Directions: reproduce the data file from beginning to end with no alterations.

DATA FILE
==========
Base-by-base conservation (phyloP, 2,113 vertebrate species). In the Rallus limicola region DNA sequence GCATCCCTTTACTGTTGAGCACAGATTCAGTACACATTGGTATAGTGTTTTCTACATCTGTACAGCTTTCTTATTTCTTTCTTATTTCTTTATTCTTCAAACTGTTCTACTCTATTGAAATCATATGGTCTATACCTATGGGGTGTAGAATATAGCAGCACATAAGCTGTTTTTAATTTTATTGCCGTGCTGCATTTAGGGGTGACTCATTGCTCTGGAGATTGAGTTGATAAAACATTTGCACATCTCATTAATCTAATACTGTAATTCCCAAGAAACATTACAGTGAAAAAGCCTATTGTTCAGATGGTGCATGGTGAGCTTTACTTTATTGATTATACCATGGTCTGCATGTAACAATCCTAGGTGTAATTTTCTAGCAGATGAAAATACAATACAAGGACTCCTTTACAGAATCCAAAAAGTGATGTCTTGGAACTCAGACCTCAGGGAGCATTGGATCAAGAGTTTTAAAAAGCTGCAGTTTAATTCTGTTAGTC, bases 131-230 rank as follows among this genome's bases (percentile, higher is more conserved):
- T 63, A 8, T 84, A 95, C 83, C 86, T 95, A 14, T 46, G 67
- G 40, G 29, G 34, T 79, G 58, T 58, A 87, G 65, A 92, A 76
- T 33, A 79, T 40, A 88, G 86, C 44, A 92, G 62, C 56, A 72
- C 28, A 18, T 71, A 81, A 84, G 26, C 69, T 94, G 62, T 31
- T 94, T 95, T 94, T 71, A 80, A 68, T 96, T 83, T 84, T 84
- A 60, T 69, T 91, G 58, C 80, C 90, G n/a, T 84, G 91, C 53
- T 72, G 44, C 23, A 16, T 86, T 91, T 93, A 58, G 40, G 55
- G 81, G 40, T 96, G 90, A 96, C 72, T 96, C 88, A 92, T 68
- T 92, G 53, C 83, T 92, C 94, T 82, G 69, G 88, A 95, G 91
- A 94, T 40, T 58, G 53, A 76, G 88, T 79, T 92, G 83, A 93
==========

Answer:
Base-by-base conservation (phyloP, 2,113 vertebrate species). In the Rallus limicola region DNA sequence GCATCCCTTTACTGTTGAGCACAGATTCAGTACACATTGGTATAGTGTTTTCTACATCTGTACAGCTTTCTTATTTCTTTCTTATTTCTTTATTCTTCAAACTGTTCTACTCTATTGAAATCATATGGTCTATACCTATGGGGTGTAGAATATAGCAGCACATAAGCTGTTTTTAATTTTATTGCCGTGCTGCATTTAGGGGTGACTCATTGCTCTGGAGATTGAGTTGATAAAACATTTGCACATCTCATTAATCTAATACTGTAATTCCCAAGAAACATTACAGTGAAAAAGCCTATTGTTCAGATGGTGCATGGTGAGCTTTACTTTATTGATTATACCATGGTCTGCATGTAACAATCCTAGGTGTAATTTTCTAGCAGATGAAAATACAATACAAGGACTCCTTTACAGAATCCAAAAAGTGATGTCTTGGAACTCAGACCTCAGGGAGCATTGGATCAAGAGTTTTAAAAAGCTGCAGTTTAATTCTGTTAGTC, bases 131-230 rank as follows among this genome's bases (percentile, higher is more conserved):
- T 63, A 8, T 84, A 95, C 83, C 86, T 95, A 14, T 46, G 67
- G 40, G 29, G 34, T 79, G 58, T 58, A 87, G 65, A 92, A 76
- T 33, A 79, T 40, A 88, G 86, C 44, A 92, G 62, C 56, A 72
- C 28, A 18, T 71, A 81, A 84, G 26, C 69, T 94, G 62, T 31
- T 94, T 95, T 94, T 71, A 80, A 68, T 96, T 83, T 84, T 84
- A 60, T 69, T 91, G 58, C 80, C 90, G n/a, T 84, G 91, C 53
- T 72, G 44, C 23, A 16, T 86, T 91, T 93, A 58, G 40, G 55
- G 81, G 40, T 96, G 90, A 96, C 72, T 96, C 88, A 92, T 68
- T 92, G 53, C 83, T 92, C 94, T 82, G 69, G 88, A 95, G 91
- A 94, T 40, T 58, G 53, A 76, G 88, T 79, T 92, G 83, A 93